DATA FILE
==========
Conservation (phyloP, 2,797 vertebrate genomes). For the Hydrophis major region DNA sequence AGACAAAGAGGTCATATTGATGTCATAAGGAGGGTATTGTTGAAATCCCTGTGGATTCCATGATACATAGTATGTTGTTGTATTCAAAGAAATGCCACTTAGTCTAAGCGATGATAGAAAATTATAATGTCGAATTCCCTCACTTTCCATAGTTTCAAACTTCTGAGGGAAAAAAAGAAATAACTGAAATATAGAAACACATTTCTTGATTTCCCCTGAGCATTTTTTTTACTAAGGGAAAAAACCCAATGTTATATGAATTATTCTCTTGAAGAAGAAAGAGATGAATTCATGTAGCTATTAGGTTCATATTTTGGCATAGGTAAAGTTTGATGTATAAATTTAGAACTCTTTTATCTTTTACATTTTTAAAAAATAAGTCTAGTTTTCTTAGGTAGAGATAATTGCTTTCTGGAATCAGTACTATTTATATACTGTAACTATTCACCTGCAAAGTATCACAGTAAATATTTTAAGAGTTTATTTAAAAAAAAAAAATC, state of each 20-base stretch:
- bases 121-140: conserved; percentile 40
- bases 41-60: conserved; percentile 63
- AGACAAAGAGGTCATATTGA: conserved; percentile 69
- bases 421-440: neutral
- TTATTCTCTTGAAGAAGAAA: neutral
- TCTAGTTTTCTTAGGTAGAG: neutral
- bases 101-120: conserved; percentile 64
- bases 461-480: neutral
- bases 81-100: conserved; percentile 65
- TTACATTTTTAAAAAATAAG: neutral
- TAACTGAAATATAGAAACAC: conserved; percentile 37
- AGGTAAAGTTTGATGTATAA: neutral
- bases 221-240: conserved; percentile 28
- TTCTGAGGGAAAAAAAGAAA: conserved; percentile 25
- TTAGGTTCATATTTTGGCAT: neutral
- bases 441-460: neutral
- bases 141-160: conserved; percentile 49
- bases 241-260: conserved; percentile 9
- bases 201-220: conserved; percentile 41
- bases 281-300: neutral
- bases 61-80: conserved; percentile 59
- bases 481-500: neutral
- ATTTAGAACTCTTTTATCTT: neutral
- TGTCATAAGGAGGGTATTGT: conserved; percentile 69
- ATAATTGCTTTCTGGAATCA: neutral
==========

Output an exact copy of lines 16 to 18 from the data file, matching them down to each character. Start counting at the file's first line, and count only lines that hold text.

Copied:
- TTAGGTTCATATTTTGGCAT: neutral
- bases 441-460: neutral
- bases 141-160: conserved; percentile 49